Art and China after 1989: New Perspectives


This Friday I will be presenting a talk at a symposium organised by the Guggenheim Museum NY, and the NYU Department of Media, Culture, and Communication. Unfortunately I won’t be able to deliver the talk in person but Dr. Wenny Teo, of the Courtauld Institute of Art, has kindly agreed to read the paper on my behalf. The symposium is part of a larger programme of events which will coincide with a major exhibition of contemporary art from China which is slated to open next Autumn at the Guggenheim.

The symposium features an impressive lineup of emerging scholars, curators and museum professionals and tackles issues ranging from public art in the 1990s to consumer culture in Shanghai, institutional critique to contemporary Chinese art history in a global age. My talk will focus on a series of photographic works by the artist Liu Gang 刘刚 (b. 1983) entitled ‘Paper Dreams.’ I have a chapter devoted to these works in my book manuscript, but in this talk I will be focusing specifically on their portrayal of new consumer identities and increasingly globalised patterns of consumption, examining how these developments are amplifying the exchange of visual aesthetics across national and cultural boundaries.

I have included the full symposium programme below, apparently the event is currently sold out, although it may be possible to gain entrance on the day.


An emerging scholars symposium co-organized by the Solomon R. Guggenheim Museum and the NYU Department of Media, Culture, and Communication.

**Please note: this event is SOLD OUT and we cannot take additional names. Our apologies! 

 Examining key artists, groups, and movements active across mainland China and internationally whose visual and conceptual investigations reflect particular concerns among artists during the reform era: how to forge reality free from ideology, how to establish the individual apart from the collective polity, and how to define contemporary Chinese experience in universal terms.

Generously sponsored with grants from the Kaifeng Foundation; the NYU Global Research Initiatives, Office of the Provost; and the National Endowment for the Humanities; with additional co-sponsorship from the NYU Department of Art History and NYU China House.


9:00am   Doors Open

9:30am   Welcome
Globalization and its Exceptions
Lily ChumleyAssistant Professor of Media, Culture, and Communication, NYU

9:45am   Panel 1: The Sky of Brooklyn

  • Creating A New Dialogue: Public Art in the 1990s
    Vivian Li, Curator of Asian Art, Worcester Art Museum
  • A New Look at “Chine Demain Pour Hier,” 1990
    Lesley MaCurator, Ink Art, M+, Hong Kong
  • Doubled Meanings: Reading Wang Gongxin’s The Sky of Brooklyn – Digging a Hole in China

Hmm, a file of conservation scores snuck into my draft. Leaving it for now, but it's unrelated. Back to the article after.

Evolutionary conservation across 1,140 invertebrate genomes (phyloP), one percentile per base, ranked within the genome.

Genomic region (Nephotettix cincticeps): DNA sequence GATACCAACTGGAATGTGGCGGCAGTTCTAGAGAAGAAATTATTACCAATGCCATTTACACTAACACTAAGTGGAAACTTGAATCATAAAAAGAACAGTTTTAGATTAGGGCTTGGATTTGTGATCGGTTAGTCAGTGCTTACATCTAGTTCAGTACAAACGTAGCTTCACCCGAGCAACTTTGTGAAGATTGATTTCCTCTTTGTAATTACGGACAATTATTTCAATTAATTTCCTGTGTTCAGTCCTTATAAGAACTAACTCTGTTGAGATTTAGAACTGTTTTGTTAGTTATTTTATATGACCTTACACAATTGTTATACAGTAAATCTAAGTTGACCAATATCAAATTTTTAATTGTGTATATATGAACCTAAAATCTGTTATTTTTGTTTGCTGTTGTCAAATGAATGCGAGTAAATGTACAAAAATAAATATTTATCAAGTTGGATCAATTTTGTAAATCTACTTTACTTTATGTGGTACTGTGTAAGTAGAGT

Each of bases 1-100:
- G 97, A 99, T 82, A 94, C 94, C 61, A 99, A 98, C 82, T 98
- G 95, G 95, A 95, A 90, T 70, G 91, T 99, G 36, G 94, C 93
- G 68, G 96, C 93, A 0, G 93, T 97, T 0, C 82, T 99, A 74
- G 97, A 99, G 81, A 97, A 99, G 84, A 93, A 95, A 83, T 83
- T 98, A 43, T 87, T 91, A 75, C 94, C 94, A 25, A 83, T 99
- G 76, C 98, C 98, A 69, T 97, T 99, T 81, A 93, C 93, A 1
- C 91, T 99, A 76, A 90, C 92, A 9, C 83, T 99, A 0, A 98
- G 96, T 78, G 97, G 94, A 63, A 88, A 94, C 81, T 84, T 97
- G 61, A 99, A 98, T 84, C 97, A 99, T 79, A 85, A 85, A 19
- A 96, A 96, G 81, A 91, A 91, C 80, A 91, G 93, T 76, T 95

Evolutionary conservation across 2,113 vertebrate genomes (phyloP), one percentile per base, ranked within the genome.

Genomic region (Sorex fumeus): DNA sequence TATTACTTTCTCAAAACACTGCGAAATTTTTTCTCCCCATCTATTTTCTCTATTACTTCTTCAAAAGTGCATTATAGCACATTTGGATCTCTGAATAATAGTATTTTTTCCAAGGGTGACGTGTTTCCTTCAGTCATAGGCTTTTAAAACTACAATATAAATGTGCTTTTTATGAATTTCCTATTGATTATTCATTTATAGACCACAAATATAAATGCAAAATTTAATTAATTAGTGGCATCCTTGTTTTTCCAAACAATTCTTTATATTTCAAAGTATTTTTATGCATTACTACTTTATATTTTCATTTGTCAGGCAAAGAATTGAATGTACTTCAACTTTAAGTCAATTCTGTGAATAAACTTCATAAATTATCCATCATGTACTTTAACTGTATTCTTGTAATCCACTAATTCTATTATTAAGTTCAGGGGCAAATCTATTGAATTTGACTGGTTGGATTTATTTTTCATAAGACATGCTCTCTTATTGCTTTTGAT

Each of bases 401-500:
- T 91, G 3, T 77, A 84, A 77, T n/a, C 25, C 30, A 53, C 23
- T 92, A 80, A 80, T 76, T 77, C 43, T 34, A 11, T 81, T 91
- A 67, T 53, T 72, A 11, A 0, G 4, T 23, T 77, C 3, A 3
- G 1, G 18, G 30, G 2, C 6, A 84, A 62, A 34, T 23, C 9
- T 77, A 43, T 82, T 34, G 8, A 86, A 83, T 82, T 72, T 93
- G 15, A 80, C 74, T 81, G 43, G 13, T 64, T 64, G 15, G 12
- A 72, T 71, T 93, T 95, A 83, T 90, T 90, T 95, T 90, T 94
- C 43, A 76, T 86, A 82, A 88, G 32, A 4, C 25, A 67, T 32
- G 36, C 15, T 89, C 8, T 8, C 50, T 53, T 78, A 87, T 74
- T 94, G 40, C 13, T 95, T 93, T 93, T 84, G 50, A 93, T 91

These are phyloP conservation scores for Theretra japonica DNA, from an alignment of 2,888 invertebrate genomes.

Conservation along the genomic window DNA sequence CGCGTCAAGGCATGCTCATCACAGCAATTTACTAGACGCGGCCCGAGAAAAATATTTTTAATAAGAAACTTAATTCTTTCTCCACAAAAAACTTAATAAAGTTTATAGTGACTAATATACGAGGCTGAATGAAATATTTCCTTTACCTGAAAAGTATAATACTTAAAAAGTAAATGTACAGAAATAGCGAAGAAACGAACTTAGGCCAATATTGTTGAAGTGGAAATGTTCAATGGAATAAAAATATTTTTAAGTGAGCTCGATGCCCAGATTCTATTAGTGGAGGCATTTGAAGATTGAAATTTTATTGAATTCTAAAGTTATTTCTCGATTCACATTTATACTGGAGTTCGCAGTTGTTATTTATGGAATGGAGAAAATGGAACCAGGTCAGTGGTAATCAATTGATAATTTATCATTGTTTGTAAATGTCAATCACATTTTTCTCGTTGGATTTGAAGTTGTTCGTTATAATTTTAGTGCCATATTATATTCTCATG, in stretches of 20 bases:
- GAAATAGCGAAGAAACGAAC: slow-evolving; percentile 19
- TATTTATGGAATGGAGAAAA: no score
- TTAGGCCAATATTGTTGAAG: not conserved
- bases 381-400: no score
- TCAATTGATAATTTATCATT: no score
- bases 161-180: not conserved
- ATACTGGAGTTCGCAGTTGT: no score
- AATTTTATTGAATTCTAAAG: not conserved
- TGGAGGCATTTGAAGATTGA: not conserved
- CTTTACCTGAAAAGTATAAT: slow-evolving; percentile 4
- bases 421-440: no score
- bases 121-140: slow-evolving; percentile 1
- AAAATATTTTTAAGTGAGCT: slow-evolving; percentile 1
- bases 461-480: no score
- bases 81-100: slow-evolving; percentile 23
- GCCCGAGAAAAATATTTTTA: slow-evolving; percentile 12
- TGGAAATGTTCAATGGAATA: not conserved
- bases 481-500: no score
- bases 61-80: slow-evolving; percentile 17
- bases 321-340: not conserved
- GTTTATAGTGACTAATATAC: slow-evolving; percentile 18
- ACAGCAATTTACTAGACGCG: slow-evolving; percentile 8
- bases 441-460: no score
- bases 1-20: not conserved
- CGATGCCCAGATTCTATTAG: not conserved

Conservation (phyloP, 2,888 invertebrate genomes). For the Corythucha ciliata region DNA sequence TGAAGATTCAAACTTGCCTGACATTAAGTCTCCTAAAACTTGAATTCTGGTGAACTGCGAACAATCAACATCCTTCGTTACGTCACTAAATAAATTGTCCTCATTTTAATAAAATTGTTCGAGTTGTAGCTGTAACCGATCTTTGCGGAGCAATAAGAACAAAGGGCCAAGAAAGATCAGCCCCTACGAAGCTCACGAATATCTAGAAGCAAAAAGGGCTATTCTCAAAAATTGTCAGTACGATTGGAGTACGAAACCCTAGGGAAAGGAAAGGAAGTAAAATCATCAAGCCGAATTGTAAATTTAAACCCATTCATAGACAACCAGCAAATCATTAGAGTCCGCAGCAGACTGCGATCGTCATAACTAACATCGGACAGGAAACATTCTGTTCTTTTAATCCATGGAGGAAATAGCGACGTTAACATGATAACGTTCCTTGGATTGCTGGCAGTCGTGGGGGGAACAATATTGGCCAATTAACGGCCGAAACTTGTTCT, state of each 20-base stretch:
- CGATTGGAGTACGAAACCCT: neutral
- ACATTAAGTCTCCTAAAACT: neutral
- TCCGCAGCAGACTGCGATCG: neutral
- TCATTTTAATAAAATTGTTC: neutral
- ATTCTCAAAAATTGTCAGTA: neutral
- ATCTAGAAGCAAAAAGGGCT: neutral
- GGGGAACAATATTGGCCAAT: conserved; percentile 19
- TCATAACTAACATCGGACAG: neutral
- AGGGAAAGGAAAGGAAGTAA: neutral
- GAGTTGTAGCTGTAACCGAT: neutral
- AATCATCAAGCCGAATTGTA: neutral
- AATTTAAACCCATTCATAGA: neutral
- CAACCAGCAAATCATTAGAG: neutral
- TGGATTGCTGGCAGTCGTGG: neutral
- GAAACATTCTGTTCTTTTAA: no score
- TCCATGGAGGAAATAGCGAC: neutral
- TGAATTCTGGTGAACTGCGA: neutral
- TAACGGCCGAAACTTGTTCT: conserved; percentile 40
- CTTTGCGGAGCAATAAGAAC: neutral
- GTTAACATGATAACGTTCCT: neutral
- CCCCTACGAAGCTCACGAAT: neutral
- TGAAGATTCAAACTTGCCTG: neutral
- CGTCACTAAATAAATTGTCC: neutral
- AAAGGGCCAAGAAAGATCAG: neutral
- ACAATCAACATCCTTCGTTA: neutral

Katherine GrubePhD candidate, Department of East Asian Studies, NYU
  • Conceptual Photography as History: Fragmentation, Dislocation, and the Historical Imaginary in China, 1988-1998
    James PoborsaPhD candidate, Department of East Asian Studies, University of Toronto

10:45am   Discussion, moderated by Lily Chumley

11:00am   Panel 2: Critique for All

  • Circulating Critique – The Hoax, Contemporary Chinese Art and Institutional Critique in the Early 1990s
    Orianna CacchioneResearch Fellow, Modern and Contemporary East Asian Art, Art Institute of Chicago
  • Black, White, and Grey: Ai Weiwei in Beijing 1993-2003
    Stephanie TungPhD candidate, Department of Art & Archaeology, Princeton University
  • Production of Consumption: Art and Consumer Culture in Shanghai’s Supermarket
    Xiaorui ZhuCuratorial Assistant, Asian Art, Solomon R. Guggenheim Museum, New York
  • “Post-Sense Sensibility” and “Art for Sale”: Two Exhibitions in 1999 and their Aftermath
    Lu MingjunAssociate Professor of Art History, Art College, Sichuan University

12:00pm   Discussion, moderated by Philip Tinari, Director, UCCA Beijing; co-curator, Art and China after 1989: Theater of the World 

12:15pm   Lunch Break (please note lunch is not provided)
1:15pm   Panel 3: Awkward Utopias
  • Where There are no Art Circles: The Long March as a Geography of Chinese Contemporary Art
    Timothy SheaPhD candidate, Department of Visual Arts, University of California, San Diego
  • (Re)production of Locality: Neighborhoods and Subjects of the Pearl River Delta in Jennifer Allora and Guillermo Calzadilla’s Amphibious (Login-Logout) and Cao Fei’s Whose Utopia
    Yao WuJane Chace Carroll Curator of Asian Art, Smith College Museum of Art
  • Strange: Cao Fei’s Haze and Fog, 2013, and AMC’s The Walking Dead, 2010-present
    Maud LavinProfessor of Visual and Critical Studies and Art History, Theory and Criticism, School of the Art Institute of Chicago
  • Everywhere and Nowhere: ‘Paper Dreams’ and Visual Utopias in Contemporary China
    Ros HolmesJunior Research Fellow, University of Oxford
  • A Box in the Theater of the World: Privacy and Photography in China after 2008
    Wenny TeoManuela and Iwan Wirth Lecturer in Modern and Contemporary Asian Art, Courtauld Institute of Art, University of London

2:30pm   Discussion, moderated by Lily Chumley

2:45pm   Coffee break

3:15pm   The State of the Field: Is Chinese Art History Global Yet?
Introduction by Alexandra Munroe, Samsung Senior Curator, Asian Art and Senor Advisor, Global Arts, Solomon R. Guggenheim Museum; co-curator, Art and China after 1989: Theater of the World

  • Contemporary Chinese Art History in a Global Age
    Peggy Wang, Assistant Professor of Art History and Asian Studies, Bowdoin College
  • Documentation and Exhibition-making in China during the 1980s-1990s
    Anthony Yung, Senior Researcher, Asia Art Archive

4:00pm   Keynote
Introduction by Philip Tinari

  • Pi Li, Sigg Senior Curator, Visual Art, M+, Hong Kong

4:40pm   Q&A moderated by Alexandra Munroe and Philip Tinari

5:00pm   Wine Reception